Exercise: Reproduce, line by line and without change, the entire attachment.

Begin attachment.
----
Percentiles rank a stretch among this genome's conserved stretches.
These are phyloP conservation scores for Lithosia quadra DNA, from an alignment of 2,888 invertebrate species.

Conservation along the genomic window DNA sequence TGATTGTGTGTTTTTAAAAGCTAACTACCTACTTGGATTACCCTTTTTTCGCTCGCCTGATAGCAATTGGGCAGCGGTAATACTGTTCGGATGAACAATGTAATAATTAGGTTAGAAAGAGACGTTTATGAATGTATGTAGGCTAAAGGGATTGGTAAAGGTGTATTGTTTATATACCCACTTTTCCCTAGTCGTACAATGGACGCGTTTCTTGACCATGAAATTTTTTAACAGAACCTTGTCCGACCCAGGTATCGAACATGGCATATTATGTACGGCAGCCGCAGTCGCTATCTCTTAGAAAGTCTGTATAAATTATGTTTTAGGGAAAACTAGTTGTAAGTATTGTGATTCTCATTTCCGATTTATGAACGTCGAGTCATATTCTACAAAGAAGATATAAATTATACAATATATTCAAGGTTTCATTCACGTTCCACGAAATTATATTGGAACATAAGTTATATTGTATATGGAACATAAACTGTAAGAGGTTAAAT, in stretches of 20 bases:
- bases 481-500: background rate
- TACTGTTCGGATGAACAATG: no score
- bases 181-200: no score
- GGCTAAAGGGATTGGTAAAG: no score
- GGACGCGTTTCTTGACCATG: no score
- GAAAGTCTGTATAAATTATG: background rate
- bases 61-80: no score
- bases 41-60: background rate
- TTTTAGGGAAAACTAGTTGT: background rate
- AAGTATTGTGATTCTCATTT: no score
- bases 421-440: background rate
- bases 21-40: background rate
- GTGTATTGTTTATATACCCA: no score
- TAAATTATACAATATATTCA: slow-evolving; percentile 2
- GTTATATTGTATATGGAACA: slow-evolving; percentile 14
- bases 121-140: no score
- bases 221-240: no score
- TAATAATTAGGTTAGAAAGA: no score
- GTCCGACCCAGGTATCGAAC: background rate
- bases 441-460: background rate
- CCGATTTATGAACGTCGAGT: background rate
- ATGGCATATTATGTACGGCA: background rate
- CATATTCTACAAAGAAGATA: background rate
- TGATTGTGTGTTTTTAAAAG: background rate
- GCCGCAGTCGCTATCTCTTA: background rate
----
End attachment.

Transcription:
Percentiles rank a stretch among this genome's conserved stretches.
These are phyloP conservation scores for Lithosia quadra DNA, from an alignment of 2,888 invertebrate species.

Conservation along the genomic window DNA sequence TGATTGTGTGTTTTTAAAAGCTAACTACCTACTTGGATTACCCTTTTTTCGCTCGCCTGATAGCAATTGGGCAGCGGTAATACTGTTCGGATGAACAATGTAATAATTAGGTTAGAAAGAGACGTTTATGAATGTATGTAGGCTAAAGGGATTGGTAAAGGTGTATTGTTTATATACCCACTTTTCCCTAGTCGTACAATGGACGCGTTTCTTGACCATGAAATTTTTTAACAGAACCTTGTCCGACCCAGGTATCGAACATGGCATATTATGTACGGCAGCCGCAGTCGCTATCTCTTAGAAAGTCTGTATAAATTATGTTTTAGGGAAAACTAGTTGTAAGTATTGTGATTCTCATTTCCGATTTATGAACGTCGAGTCATATTCTACAAAGAAGATATAAATTATACAATATATTCAAGGTTTCATTCACGTTCCACGAAATTATATTGGAACATAAGTTATATTGTATATGGAACATAAACTGTAAGAGGTTAAAT, in stretches of 20 bases:
- bases 481-500: background rate
- TACTGTTCGGATGAACAATG: no score
- bases 181-200: no score
- GGCTAAAGGGATTGGTAAAG: no score
- GGACGCGTTTCTTGACCATG: no score
- GAAAGTCTGTATAAATTATG: background rate
- bases 61-80: no score
- bases 41-60: background rate
- TTTTAGGGAAAACTAGTTGT: background rate
- AAGTATTGTGATTCTCATTT: no score
- bases 421-440: background rate
- bases 21-40: background rate
- GTGTATTGTTTATATACCCA: no score
- TAAATTATACAATATATTCA: slow-evolving; percentile 2
- GTTATATTGTATATGGAACA: slow-evolving; percentile 14
- bases 121-140: no score
- bases 221-240: no score
- TAATAATTAGGTTAGAAAGA: no score
- GTCCGACCCAGGTATCGAAC: background rate
- bases 441-460: background rate
- CCGATTTATGAACGTCGAGT: background rate
- ATGGCATATTATGTACGGCA: background rate
- CATATTCTACAAAGAAGATA: background rate
- TGATTGTGTGTTTTTAAAAG: background rate
- GCCGCAGTCGCTATCTCTTA: background rate